I had no preference of where I wanted to work in the hospital during my Clinical Pastoral Education (CPE) experience. In our program, you are assigned to a general floor and a specialty floor to work as the chaplain. Somewhere towards the end of the summer I began to feel this still small voice drawing me towards behavioral health, a voice that had perhaps begun the year before when a friend told me they were looking for chaplains at his supervised ministry placement in a behavioral health facility. Certainly, the issue of mental health came into the picture for me because a friend has recently struggled and shared with me his experiences on the psych ward. Yet his openness about his experience dredged up memories of three close friends in high school being institutionalized, seeing family struggle with depression and substance abuse/misuse, and just seeing people in church denying needing help though they were obviously manic. Much of my motivation to participate in a CPE program was growing up seeing my mom spend most of her parish ministry visiting folks in hospitals and knowing that I too will be doing visitations as part of my ministry; so too, as in my own life I can see just how much we all all touched by mental illness, I thought it was my responsibility as a future pastor to be able to destigmatize mental illness in my church and learn how to minister to those in the struggle.
Once I had been assigned to the behavioral health unit (referred to often as 7E in the hospital) and shared it with seminary friends, I had one tell me of her own experience with adolescent depression and another tell me that her own father had spent time in a behavioral health unit. Mind you, I had not even begun working yet, all I had to do was mention it and my belief that it is important for ministers to destigmatize mental illness and stories came flowing out.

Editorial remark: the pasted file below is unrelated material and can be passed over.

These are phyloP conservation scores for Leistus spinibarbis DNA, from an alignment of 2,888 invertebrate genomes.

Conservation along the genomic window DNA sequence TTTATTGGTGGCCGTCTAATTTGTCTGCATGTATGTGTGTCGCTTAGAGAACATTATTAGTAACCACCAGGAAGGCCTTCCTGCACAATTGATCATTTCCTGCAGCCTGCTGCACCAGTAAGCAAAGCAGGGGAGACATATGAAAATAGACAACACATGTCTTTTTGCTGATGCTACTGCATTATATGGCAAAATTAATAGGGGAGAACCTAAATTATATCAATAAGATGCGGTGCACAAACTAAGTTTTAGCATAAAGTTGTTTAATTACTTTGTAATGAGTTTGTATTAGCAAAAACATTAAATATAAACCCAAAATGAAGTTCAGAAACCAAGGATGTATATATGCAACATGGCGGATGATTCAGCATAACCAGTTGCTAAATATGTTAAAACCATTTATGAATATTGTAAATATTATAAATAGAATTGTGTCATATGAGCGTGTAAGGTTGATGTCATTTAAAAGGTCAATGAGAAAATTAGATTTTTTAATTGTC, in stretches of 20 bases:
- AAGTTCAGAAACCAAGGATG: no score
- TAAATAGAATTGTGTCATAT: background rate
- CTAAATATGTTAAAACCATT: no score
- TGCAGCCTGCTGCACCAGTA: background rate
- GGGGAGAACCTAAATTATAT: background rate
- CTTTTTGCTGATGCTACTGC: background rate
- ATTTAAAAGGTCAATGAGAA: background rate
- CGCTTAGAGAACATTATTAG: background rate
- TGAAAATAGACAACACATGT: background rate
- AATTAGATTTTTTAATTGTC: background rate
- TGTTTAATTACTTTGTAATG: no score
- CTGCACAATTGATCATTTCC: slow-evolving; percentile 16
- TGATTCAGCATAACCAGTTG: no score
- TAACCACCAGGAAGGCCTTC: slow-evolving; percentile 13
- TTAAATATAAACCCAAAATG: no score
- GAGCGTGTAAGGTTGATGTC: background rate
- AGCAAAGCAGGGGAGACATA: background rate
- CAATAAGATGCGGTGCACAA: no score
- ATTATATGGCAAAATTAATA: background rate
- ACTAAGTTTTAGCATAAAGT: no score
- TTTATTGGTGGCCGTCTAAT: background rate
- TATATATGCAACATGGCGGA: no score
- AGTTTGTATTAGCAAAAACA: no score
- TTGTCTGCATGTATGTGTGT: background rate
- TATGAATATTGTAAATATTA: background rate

But I am writing this piece not to talk about the why, though I have spent so much space already on that it seems. I am writing this because I began my ministry in 7E today. I was nervous. When I had stopped in a few hours earlier, one of the nurses announced my presence, asked who wanted to speak with me and then left me to resounding no's. So, instead of sitting with folks and being for a few moments, I escaped easily, promising half-heartedly to return later. When I did, I did not announce myself, I just said hi to folks watching the TV, wandered down the hallway, and just when I was about to leave again, decided to first go through the dining room/game room. A young man was in there, and we greeted each other. He was collecting board game pieces, monopoly money, Life cards, and so I assumed he was manic, unable to sit still, and probably not capable of holding a conversation. I am an asshole.
I smiled at him, started to walk away, and then he asked me where I was from. I turned back and sat down next to him. He proceeded to tell me about himself, where he was from, what he studied, a little of what brought him to 7E. He was, in fact, bipolar, and a recovering alcoholic, and he spoke plainly to me about the program and how much of its merit to him was that he saw examples of what he did not want to become. I was shamed for walking by him, but apparently not enough. When I was leaving I asked him if he would mind if I kept him in prayer. He said of course he wouldn't mind, and as I got up to leave and started to turn my back he said that he would be keeping me in prayer as well.
On my first day serving as a chaplain, I escaped (I guess I do that a lot) to the chapel in the hospital to try to re-center myself and breathe. In the prayer book put together by the Pastoral Care department, I found a prayer ending with those words about presence:
I often try so hard to be the presence of God part of this prayer, but as is apparent from this story I miss the mark completely. But this young man in 7E was the presence of God to which I was witness today. God of healing, forgiveness, renewal, all wrapped into one stark sentence, "I'll be praying for you too."